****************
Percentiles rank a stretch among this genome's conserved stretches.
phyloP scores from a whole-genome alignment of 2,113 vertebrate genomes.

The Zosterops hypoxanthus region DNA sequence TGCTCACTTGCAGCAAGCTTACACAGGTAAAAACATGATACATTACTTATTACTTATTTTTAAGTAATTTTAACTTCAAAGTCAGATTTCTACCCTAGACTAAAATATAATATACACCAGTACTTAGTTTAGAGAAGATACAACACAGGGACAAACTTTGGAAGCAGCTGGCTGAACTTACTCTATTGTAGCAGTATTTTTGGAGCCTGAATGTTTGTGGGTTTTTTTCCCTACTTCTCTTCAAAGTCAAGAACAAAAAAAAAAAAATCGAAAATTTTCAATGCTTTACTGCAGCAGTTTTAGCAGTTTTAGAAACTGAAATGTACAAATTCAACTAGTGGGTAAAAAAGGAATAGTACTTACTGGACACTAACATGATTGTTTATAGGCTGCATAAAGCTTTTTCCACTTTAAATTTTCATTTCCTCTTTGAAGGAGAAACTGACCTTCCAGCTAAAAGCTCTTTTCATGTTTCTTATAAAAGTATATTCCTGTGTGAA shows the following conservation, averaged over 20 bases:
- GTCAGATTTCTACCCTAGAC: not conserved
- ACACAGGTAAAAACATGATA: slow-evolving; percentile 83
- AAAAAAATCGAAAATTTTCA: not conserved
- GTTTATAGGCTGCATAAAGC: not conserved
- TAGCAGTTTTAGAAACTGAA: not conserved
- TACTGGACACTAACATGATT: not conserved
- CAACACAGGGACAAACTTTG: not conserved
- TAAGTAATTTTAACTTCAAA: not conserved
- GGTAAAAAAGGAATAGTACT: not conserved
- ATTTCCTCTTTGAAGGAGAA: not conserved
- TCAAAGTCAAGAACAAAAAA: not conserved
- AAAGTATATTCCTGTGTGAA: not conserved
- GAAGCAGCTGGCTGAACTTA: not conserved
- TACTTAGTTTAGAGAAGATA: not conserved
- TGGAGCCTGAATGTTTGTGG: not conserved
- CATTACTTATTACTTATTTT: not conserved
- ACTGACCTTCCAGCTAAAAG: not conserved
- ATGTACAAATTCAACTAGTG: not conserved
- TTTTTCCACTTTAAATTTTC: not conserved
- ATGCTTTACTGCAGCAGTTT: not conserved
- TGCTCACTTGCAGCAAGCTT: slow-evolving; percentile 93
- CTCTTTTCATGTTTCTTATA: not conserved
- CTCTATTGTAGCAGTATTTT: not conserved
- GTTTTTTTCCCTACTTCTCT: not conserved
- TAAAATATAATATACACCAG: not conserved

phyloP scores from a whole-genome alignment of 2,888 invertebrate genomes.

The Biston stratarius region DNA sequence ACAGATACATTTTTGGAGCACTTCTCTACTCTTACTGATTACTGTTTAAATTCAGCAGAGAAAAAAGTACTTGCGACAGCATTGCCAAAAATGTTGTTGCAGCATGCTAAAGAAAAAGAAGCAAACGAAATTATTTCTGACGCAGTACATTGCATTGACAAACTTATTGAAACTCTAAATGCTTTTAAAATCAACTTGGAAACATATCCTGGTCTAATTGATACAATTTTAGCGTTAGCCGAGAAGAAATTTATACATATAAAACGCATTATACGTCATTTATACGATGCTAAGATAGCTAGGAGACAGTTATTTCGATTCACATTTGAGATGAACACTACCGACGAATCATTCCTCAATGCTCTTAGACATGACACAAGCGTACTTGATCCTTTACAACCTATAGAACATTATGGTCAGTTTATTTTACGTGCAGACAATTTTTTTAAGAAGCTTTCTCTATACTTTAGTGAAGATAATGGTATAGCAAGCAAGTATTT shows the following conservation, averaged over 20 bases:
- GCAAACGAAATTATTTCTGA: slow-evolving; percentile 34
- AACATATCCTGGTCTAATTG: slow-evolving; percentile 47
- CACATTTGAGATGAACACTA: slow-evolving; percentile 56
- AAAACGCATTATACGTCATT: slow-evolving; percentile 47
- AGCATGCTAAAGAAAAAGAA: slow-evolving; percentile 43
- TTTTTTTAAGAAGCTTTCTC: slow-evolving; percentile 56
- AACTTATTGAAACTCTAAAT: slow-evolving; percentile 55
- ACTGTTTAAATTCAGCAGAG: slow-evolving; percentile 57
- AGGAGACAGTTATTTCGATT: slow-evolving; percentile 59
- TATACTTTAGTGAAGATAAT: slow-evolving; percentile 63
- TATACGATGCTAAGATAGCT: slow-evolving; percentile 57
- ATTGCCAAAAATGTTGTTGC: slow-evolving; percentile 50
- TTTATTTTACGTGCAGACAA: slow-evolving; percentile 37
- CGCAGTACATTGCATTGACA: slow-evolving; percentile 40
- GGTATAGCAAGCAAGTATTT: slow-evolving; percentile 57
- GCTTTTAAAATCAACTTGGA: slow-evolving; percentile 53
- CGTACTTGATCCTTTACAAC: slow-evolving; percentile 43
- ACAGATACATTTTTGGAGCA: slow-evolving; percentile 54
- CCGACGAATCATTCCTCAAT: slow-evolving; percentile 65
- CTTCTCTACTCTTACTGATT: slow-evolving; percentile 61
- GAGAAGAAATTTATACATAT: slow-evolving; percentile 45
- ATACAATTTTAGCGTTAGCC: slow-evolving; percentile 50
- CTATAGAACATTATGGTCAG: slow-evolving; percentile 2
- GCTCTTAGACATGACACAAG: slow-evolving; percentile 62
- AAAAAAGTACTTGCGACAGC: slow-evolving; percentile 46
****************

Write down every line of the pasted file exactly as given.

Percentiles rank a stretch among this genome's conserved stretches.
phyloP scores from a whole-genome alignment of 2,113 vertebrate genomes.

The Zosterops hypoxanthus region DNA sequence TGCTCACTTGCAGCAAGCTTACACAGGTAAAAACATGATACATTACTTATTACTTATTTTTAAGTAATTTTAACTTCAAAGTCAGATTTCTACCCTAGACTAAAATATAATATACACCAGTACTTAGTTTAGAGAAGATACAACACAGGGACAAACTTTGGAAGCAGCTGGCTGAACTTACTCTATTGTAGCAGTATTTTTGGAGCCTGAATGTTTGTGGGTTTTTTTCCCTACTTCTCTTCAAAGTCAAGAACAAAAAAAAAAAAATCGAAAATTTTCAATGCTTTACTGCAGCAGTTTTAGCAGTTTTAGAAACTGAAATGTACAAATTCAACTAGTGGGTAAAAAAGGAATAGTACTTACTGGACACTAACATGATTGTTTATAGGCTGCATAAAGCTTTTTCCACTTTAAATTTTCATTTCCTCTTTGAAGGAGAAACTGACCTTCCAGCTAAAAGCTCTTTTCATGTTTCTTATAAAAGTATATTCCTGTGTGAA shows the following conservation, averaged over 20 bases:
- GTCAGATTTCTACCCTAGAC: not conserved
- ACACAGGTAAAAACATGATA: slow-evolving; percentile 83
- AAAAAAATCGAAAATTTTCA: not conserved
- GTTTATAGGCTGCATAAAGC: not conserved
- TAGCAGTTTTAGAAACTGAA: not conserved
- TACTGGACACTAACATGATT: not conserved
- CAACACAGGGACAAACTTTG: not conserved
- TAAGTAATTTTAACTTCAAA: not conserved
- GGTAAAAAAGGAATAGTACT: not conserved
- ATTTCCTCTTTGAAGGAGAA: not conserved
- TCAAAGTCAAGAACAAAAAA: not conserved
- AAAGTATATTCCTGTGTGAA: not conserved
- GAAGCAGCTGGCTGAACTTA: not conserved
- TACTTAGTTTAGAGAAGATA: not conserved
- TGGAGCCTGAATGTTTGTGG: not conserved
- CATTACTTATTACTTATTTT: not conserved
- ACTGACCTTCCAGCTAAAAG: not conserved
- ATGTACAAATTCAACTAGTG: not conserved
- TTTTTCCACTTTAAATTTTC: not conserved
- ATGCTTTACTGCAGCAGTTT: not conserved
- TGCTCACTTGCAGCAAGCTT: slow-evolving; percentile 93
- CTCTTTTCATGTTTCTTATA: not conserved
- CTCTATTGTAGCAGTATTTT: not conserved
- GTTTTTTTCCCTACTTCTCT: not conserved
- TAAAATATAATATACACCAG: not conserved

phyloP scores from a whole-genome alignment of 2,888 invertebrate genomes.

The Biston stratarius region DNA sequence ACAGATACATTTTTGGAGCACTTCTCTACTCTTACTGATTACTGTTTAAATTCAGCAGAGAAAAAAGTACTTGCGACAGCATTGCCAAAAATGTTGTTGCAGCATGCTAAAGAAAAAGAAGCAAACGAAATTATTTCTGACGCAGTACATTGCATTGACAAACTTATTGAAACTCTAAATGCTTTTAAAATCAACTTGGAAACATATCCTGGTCTAATTGATACAATTTTAGCGTTAGCCGAGAAGAAATTTATACATATAAAACGCATTATACGTCATTTATACGATGCTAAGATAGCTAGGAGACAGTTATTTCGATTCACATTTGAGATGAACACTACCGACGAATCATTCCTCAATGCTCTTAGACATGACACAAGCGTACTTGATCCTTTACAACCTATAGAACATTATGGTCAGTTTATTTTACGTGCAGACAATTTTTTTAAGAAGCTTTCTCTATACTTTAGTGAAGATAATGGTATAGCAAGCAAGTATTT shows the following conservation, averaged over 20 bases:
- GCAAACGAAATTATTTCTGA: slow-evolving; percentile 34
- AACATATCCTGGTCTAATTG: slow-evolving; percentile 47
- CACATTTGAGATGAACACTA: slow-evolving; percentile 56
- AAAACGCATTATACGTCATT: slow-evolving; percentile 47
- AGCATGCTAAAGAAAAAGAA: slow-evolving; percentile 43
- TTTTTTTAAGAAGCTTTCTC: slow-evolving; percentile 56
- AACTTATTGAAACTCTAAAT: slow-evolving; percentile 55
- ACTGTTTAAATTCAGCAGAG: slow-evolving; percentile 57
- AGGAGACAGTTATTTCGATT: slow-evolving; percentile 59
- TATACTTTAGTGAAGATAAT: slow-evolving; percentile 63
- TATACGATGCTAAGATAGCT: slow-evolving; percentile 57
- ATTGCCAAAAATGTTGTTGC: slow-evolving; percentile 50
- TTTATTTTACGTGCAGACAA: slow-evolving; percentile 37
- CGCAGTACATTGCATTGACA: slow-evolving; percentile 40
- GGTATAGCAAGCAAGTATTT: slow-evolving; percentile 57
- GCTTTTAAAATCAACTTGGA: slow-evolving; percentile 53
- CGTACTTGATCCTTTACAAC: slow-evolving; percentile 43
- ACAGATACATTTTTGGAGCA: slow-evolving; percentile 54
- CCGACGAATCATTCCTCAAT: slow-evolving; percentile 65
- CTTCTCTACTCTTACTGATT: slow-evolving; percentile 61
- GAGAAGAAATTTATACATAT: slow-evolving; percentile 45
- ATACAATTTTAGCGTTAGCC: slow-evolving; percentile 50
- CTATAGAACATTATGGTCAG: slow-evolving; percentile 2
- GCTCTTAGACATGACACAAG: slow-evolving; percentile 62
- AAAAAAGTACTTGCGACAGC: slow-evolving; percentile 46